These differences may be more about presentation than actual policy, but I suspect not. There has been little difference in practice between what the minority Green administration has done so far in Brighton & Hove and the behaviour of Labour councils around the country. But the deeper the cuts bite – we have not yet seen the devastating impact on local residents of the benefit cap and universal credit, nor of the planned £30 million budget cuts at the Royal Sussex County Hospital – the more our politicians will be forced to put their principles into action. In circumstances like these, what we desperately need are politicians with a clear grasp of what those principles are.
I have been asked why I’m not including Phil Clarke in this discussion. Phil is the candidate for the Trade Unionist and Socialist Coalition, and a member of the Socialist Party. His line on cuts is solid and strong, like a brick wall, and includes the inevitable call for a 24 hour general strike. He can’t possibly win – the TUSC candidate in Hanover & Elm Grove attracted a grand total of 156 votes in 2011. However, thanks to the stupidity of our electoral system and the peculiarities of this particular contest, an increased vote for TUSC could result in a gain for Labour against a clearly anti-cuts Green candidate.
I can absolutely understand the temptation to put forward and vote for an uncompromising stand against the cuts and in support of workers driven to strike by an administration which claimed to be on their side.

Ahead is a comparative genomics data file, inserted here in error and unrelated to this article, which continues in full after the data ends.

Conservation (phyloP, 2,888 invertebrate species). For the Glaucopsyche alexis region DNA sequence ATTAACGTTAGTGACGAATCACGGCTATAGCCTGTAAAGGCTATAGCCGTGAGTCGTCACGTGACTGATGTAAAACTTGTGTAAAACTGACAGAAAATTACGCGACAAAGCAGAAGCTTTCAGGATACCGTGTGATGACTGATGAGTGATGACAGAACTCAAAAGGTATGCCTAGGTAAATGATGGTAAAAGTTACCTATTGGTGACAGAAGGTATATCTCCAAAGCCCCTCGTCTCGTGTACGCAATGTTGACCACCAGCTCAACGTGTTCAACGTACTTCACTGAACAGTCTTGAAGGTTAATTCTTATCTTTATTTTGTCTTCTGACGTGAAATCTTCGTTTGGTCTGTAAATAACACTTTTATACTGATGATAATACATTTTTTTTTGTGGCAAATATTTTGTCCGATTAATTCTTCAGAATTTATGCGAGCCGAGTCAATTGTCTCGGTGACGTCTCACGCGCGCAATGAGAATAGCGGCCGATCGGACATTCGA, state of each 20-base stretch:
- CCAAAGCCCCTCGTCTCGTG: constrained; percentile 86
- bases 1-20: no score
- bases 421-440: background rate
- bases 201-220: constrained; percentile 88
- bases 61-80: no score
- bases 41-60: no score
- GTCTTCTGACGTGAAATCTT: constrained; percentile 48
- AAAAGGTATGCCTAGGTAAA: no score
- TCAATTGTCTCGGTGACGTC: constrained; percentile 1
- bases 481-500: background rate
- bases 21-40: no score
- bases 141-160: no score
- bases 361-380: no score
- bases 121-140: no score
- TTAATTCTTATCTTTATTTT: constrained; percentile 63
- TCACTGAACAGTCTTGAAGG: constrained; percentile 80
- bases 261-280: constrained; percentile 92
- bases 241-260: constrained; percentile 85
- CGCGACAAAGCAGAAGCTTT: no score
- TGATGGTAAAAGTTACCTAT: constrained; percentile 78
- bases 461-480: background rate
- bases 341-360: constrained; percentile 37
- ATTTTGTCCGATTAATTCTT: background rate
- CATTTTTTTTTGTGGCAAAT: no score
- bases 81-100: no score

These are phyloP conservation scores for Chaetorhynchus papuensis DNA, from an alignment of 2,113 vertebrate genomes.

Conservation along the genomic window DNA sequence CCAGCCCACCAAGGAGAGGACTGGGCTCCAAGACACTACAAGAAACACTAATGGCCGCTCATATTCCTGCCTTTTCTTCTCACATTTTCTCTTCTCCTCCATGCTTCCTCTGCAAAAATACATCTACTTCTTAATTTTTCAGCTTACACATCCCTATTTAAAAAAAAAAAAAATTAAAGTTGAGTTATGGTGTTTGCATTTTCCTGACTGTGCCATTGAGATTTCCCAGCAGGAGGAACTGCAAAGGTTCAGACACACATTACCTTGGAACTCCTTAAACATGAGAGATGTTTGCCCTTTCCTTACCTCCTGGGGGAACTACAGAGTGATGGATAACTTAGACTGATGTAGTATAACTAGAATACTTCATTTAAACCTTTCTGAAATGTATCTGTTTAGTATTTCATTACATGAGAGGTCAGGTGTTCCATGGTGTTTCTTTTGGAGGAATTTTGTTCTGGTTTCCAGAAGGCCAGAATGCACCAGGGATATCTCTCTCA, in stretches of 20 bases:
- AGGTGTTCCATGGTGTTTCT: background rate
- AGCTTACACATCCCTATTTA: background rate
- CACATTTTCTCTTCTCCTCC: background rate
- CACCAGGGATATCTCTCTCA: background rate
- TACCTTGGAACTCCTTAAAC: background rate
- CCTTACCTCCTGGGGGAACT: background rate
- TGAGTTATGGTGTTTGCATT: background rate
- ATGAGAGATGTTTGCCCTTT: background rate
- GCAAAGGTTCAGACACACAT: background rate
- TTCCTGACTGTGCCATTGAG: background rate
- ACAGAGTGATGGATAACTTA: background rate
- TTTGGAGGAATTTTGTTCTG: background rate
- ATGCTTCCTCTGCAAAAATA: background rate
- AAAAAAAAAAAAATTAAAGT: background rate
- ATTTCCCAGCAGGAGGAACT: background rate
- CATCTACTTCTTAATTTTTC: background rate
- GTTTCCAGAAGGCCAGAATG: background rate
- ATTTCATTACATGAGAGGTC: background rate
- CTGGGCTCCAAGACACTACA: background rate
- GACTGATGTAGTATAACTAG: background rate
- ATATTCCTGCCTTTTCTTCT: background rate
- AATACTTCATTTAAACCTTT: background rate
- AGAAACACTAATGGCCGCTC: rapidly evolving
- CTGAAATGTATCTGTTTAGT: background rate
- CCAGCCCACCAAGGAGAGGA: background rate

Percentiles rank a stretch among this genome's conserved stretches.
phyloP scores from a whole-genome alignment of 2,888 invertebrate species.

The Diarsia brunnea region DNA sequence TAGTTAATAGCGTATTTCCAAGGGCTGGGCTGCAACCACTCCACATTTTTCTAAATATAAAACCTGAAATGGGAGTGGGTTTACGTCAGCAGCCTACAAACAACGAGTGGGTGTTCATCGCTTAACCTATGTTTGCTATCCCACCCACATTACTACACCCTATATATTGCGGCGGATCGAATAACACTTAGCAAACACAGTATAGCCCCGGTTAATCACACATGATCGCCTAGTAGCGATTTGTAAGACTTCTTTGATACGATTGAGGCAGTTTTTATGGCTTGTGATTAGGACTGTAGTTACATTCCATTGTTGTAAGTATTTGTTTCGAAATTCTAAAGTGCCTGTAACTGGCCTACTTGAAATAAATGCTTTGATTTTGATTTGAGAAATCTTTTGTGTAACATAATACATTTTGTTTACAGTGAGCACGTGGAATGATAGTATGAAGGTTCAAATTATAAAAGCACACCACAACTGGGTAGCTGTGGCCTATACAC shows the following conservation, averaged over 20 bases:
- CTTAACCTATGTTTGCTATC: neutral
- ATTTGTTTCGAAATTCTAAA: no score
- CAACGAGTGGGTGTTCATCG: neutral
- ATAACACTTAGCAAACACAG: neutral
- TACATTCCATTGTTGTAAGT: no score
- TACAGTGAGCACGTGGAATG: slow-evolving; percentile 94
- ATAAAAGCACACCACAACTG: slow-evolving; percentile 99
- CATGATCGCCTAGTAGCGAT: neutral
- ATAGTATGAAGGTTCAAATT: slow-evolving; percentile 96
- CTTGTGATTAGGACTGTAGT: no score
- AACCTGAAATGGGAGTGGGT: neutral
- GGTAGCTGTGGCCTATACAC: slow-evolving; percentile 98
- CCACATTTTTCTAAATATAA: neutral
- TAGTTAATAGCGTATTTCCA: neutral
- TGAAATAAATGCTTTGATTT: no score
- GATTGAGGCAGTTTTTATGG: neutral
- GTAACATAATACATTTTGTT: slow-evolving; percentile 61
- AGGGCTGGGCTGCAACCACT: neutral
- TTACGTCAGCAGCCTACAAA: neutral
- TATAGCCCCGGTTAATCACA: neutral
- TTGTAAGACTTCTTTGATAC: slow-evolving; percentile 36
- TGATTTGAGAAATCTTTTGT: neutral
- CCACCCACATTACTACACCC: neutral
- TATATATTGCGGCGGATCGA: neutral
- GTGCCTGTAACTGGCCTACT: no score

I also see the value of using an election campaign as a platform for views that are not represented by any political party with a chance of being elected. That’s part of what I’m also trying to do with this series of blog posts.
But I think voting for Phil Clarke would be a mistake in this particular byelection. I think David Gibson would be as effective as a voice against cuts and for radical action in defence of working class people as anyone elected to the council can be. His voice would be more effective because it would be added to those of others within the Green group who have shown solidarity with the Cityclean strikers, despite the damage to their party’s electoral chances.
As I’ve said before, I think the Green administration missed a good opportunity to stand up for the people of Brighton & Hove against the cuts, and that is part of the story that has brought them to a damaging conflict with their most militant workers. But those of us campaigning outside the council chamber missed a trick too. We failed to engage the Greens in a real dialogue, preferring instead to shout the “correct” answer at them and berate them as traitors when they didn’t adopt the tactics of Liverpool council in the 1980s.
I think we won’t win like that. Instead, what we need is a bit of the imagination and creativity shown by the students and workers at Sussex University, still campaigning in an exemplary way against privatisation. We need to acknowledge that these are new circumstances, requiring new tactics. And we need to allow ourselves space to debate those, without drawing up battle lines between us before we start. Please feel free to continue the debate in the comments below.